New Metrics For The Social Media Bubble

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In case you didn’t notice, social media is transforming life as we know it.  The old laws of business, supply and demand, and even gravity, no longer apply.

In the world of business, our longstanding adherence to something we call GAAP (Generally Accepted Accounting Principles) is giving way to SMAAP (Social Media Accepted Accounting Principles). A pioneer in this new world of accounting is Groupon. According to the New York Times, the firm has developed the ACSOI metric:

“Short for adjusted consolidated segment operating income, Acsoi is a yardstick that Groupon recommends investors use to determine how it is performing. It is essentially operating profit minus the company’s online marketing and acquisition expenses — a highly nonstandard approach that has many scratching their heads.”

My take: A brilliant idea.  And there’s no reason why Groupon — or any other start-up looking to capitalize on the social media bubble — should stop at that metric.

Here are my suggestions for new metrics for the social media bubble:

1. Temporarily Unconverted  Revenue from Fans (TURF)

During the Dot Com boom, many start-ups focused on “eyeballs” — i.e., how many site visitors they got during a reporting period. The problem, they discovered, was that eyeballs didn’t equal revenue, and this hurt their ability to maintain their initially high valuations.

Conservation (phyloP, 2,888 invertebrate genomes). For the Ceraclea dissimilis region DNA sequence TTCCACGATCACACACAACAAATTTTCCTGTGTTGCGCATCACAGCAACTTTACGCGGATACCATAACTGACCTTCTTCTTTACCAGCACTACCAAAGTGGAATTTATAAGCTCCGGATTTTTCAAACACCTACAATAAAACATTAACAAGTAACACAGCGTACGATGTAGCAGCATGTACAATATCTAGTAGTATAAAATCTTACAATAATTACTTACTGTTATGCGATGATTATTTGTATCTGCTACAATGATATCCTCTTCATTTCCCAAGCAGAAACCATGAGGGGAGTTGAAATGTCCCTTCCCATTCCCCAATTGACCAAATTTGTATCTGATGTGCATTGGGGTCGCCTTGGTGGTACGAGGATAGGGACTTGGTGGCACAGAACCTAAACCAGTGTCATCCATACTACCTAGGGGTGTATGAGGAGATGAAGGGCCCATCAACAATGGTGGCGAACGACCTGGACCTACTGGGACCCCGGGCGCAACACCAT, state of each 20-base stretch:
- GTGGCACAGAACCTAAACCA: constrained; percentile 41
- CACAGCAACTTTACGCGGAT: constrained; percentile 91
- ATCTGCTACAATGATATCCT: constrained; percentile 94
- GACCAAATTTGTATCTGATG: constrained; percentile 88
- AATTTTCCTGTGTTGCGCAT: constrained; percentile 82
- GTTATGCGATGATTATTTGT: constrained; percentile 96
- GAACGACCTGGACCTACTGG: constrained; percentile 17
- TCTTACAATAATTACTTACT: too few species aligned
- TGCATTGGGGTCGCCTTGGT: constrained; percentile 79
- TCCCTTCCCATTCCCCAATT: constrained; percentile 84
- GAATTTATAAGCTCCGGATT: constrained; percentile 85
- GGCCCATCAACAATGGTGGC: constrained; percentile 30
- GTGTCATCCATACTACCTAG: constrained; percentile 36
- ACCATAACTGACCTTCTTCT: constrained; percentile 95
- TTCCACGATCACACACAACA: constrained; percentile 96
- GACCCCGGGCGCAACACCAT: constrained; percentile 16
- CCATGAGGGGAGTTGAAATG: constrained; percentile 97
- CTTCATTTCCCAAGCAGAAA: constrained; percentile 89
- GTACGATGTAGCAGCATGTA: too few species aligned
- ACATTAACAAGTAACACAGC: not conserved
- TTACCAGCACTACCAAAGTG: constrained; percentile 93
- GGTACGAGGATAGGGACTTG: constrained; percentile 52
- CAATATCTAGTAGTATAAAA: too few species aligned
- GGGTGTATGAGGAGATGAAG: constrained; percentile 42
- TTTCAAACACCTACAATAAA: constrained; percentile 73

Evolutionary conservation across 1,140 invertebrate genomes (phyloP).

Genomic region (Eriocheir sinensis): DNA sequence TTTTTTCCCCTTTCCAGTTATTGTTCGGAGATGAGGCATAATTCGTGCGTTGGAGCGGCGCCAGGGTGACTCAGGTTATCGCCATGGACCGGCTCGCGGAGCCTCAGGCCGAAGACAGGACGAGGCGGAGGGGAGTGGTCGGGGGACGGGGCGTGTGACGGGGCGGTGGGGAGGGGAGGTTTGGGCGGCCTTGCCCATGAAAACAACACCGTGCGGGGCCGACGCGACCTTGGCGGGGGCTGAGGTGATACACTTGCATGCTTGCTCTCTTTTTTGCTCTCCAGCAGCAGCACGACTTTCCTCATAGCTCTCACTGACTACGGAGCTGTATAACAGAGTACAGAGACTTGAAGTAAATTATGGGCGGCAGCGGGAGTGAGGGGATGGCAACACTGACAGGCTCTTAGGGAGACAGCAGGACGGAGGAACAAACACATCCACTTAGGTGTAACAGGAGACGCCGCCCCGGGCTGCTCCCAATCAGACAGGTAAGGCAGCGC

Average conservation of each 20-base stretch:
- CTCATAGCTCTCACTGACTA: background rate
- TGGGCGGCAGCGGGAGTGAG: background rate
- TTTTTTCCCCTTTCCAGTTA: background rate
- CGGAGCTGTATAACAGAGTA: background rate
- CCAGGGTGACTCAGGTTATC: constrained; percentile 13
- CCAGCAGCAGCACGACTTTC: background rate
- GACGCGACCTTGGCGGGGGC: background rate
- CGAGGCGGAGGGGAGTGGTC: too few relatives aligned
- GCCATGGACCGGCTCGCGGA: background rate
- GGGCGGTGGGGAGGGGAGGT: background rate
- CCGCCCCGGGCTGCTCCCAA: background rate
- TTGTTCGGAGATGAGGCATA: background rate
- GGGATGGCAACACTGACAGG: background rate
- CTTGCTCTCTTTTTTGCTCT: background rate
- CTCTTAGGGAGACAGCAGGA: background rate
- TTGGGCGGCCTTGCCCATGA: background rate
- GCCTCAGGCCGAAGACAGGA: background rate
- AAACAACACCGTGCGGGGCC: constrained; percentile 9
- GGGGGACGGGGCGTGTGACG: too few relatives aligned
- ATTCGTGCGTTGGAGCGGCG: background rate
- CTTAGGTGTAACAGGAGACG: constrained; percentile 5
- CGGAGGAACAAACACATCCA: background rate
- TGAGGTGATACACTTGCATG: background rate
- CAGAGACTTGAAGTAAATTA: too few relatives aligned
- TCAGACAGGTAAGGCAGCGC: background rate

SMubbles (social media bubble start-ups) need not let this happen to them. They should encourage investors to focus on a metric called TURF — temporarily unconverted revenue from fans. There’s simply no reason why a SMubble should have to rely on real and realized revenue when proving its value to the market.

The question, of course, is how much does that Facebook fan represent in unrealized revenue? Adweek says $3.60. Sound’s good to me. Let’s move on to the next metric.

2.  Cumulative Revenue to Periodic Expense Ratio (CRePE Ratio).

Under the ancient GAAP method of accounting, profitability is calculated by comparing revenue to expenses for a given reporting period.

How quaint.

For a SMubble, this form of accounting can be detrimental to its valuation if expenses are rising faster than revenue (e.g., in periods when TURF is rising, called TURFing).

Instead, a SMubble should report profitability by using the CRePE Ratio — its cumulative revenue over the course of the year divided by the current period’s expense.

Here’s how it works:

Let’s say a SMubble brings in $1 million a quarter and spends $2 million per quarter. Under GAAP (Grievously Archaic Accounting Principles), that SMubble would be operating unprofitably. But using the CRePE Ratio, in the 2rd quarter of the year it would break even, and show a profit in Q3! Hooray for the CRePE Ratio!

3. Earnings Before Interest, Taxes, and Expenses (EBITEX).

SMubbles who generate no revenue during a particular reporting period won’t like the CRePE Ratio if expenses increase from the last period to the current one.

Their measure of profitability should be EBITEX — Earnings before interest, taxes, and expenses.

In the age of social media, there’s simply no reason to let something like operating expenses bring down your profits, and get in the way of a high valuation.

(h/t to @AtomicTango for alerting me to the NYTimes article)

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